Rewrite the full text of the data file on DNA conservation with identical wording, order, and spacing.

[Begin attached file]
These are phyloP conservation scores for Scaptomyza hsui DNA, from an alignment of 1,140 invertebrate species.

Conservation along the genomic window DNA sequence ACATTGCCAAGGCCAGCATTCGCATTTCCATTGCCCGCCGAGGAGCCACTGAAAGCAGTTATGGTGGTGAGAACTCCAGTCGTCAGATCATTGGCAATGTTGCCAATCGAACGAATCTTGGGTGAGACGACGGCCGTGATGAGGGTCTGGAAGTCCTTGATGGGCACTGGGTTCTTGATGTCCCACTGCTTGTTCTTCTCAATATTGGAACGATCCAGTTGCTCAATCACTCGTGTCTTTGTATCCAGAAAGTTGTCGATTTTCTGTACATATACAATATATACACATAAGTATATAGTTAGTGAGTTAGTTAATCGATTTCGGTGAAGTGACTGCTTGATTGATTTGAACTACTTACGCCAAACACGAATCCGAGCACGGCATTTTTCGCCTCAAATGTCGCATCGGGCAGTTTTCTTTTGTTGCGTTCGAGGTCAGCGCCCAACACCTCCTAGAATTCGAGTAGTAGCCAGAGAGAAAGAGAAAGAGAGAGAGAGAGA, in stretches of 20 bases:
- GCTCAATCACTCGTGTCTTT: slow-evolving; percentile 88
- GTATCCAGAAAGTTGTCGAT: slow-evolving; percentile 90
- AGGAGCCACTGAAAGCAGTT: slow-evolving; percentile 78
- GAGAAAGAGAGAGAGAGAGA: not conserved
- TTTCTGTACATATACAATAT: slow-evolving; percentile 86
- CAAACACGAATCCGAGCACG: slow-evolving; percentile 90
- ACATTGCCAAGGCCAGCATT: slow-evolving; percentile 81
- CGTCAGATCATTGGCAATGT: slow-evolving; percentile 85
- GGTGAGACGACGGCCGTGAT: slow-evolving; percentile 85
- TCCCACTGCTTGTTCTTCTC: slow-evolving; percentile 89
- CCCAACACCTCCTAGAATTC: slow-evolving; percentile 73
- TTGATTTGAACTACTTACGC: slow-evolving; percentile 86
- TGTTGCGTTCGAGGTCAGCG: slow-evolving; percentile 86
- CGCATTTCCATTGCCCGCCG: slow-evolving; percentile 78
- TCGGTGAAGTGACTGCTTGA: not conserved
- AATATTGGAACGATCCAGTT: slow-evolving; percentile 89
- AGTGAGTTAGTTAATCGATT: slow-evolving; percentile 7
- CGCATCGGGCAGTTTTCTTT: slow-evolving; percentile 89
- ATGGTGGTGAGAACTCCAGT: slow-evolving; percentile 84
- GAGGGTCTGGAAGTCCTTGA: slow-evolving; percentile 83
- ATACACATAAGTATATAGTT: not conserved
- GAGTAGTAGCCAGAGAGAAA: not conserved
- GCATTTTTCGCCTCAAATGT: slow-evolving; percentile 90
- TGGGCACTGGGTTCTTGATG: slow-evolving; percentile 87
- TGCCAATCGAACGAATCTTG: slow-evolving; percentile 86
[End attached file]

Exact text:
These are phyloP conservation scores for Scaptomyza hsui DNA, from an alignment of 1,140 invertebrate species.

Conservation along the genomic window DNA sequence ACATTGCCAAGGCCAGCATTCGCATTTCCATTGCCCGCCGAGGAGCCACTGAAAGCAGTTATGGTGGTGAGAACTCCAGTCGTCAGATCATTGGCAATGTTGCCAATCGAACGAATCTTGGGTGAGACGACGGCCGTGATGAGGGTCTGGAAGTCCTTGATGGGCACTGGGTTCTTGATGTCCCACTGCTTGTTCTTCTCAATATTGGAACGATCCAGTTGCTCAATCACTCGTGTCTTTGTATCCAGAAAGTTGTCGATTTTCTGTACATATACAATATATACACATAAGTATATAGTTAGTGAGTTAGTTAATCGATTTCGGTGAAGTGACTGCTTGATTGATTTGAACTACTTACGCCAAACACGAATCCGAGCACGGCATTTTTCGCCTCAAATGTCGCATCGGGCAGTTTTCTTTTGTTGCGTTCGAGGTCAGCGCCCAACACCTCCTAGAATTCGAGTAGTAGCCAGAGAGAAAGAGAAAGAGAGAGAGAGAGA, in stretches of 20 bases:
- GCTCAATCACTCGTGTCTTT: slow-evolving; percentile 88
- GTATCCAGAAAGTTGTCGAT: slow-evolving; percentile 90
- AGGAGCCACTGAAAGCAGTT: slow-evolving; percentile 78
- GAGAAAGAGAGAGAGAGAGA: not conserved
- TTTCTGTACATATACAATAT: slow-evolving; percentile 86
- CAAACACGAATCCGAGCACG: slow-evolving; percentile 90
- ACATTGCCAAGGCCAGCATT: slow-evolving; percentile 81
- CGTCAGATCATTGGCAATGT: slow-evolving; percentile 85
- GGTGAGACGACGGCCGTGAT: slow-evolving; percentile 85
- TCCCACTGCTTGTTCTTCTC: slow-evolving; percentile 89
- CCCAACACCTCCTAGAATTC: slow-evolving; percentile 73
- TTGATTTGAACTACTTACGC: slow-evolving; percentile 86
- TGTTGCGTTCGAGGTCAGCG: slow-evolving; percentile 86
- CGCATTTCCATTGCCCGCCG: slow-evolving; percentile 78
- TCGGTGAAGTGACTGCTTGA: not conserved
- AATATTGGAACGATCCAGTT: slow-evolving; percentile 89
- AGTGAGTTAGTTAATCGATT: slow-evolving; percentile 7
- CGCATCGGGCAGTTTTCTTT: slow-evolving; percentile 89
- ATGGTGGTGAGAACTCCAGT: slow-evolving; percentile 84
- GAGGGTCTGGAAGTCCTTGA: slow-evolving; percentile 83
- ATACACATAAGTATATAGTT: not conserved
- GAGTAGTAGCCAGAGAGAAA: not conserved
- GCATTTTTCGCCTCAAATGT: slow-evolving; percentile 90
- TGGGCACTGGGTTCTTGATG: slow-evolving; percentile 87
- TGCCAATCGAACGAATCTTG: slow-evolving; percentile 86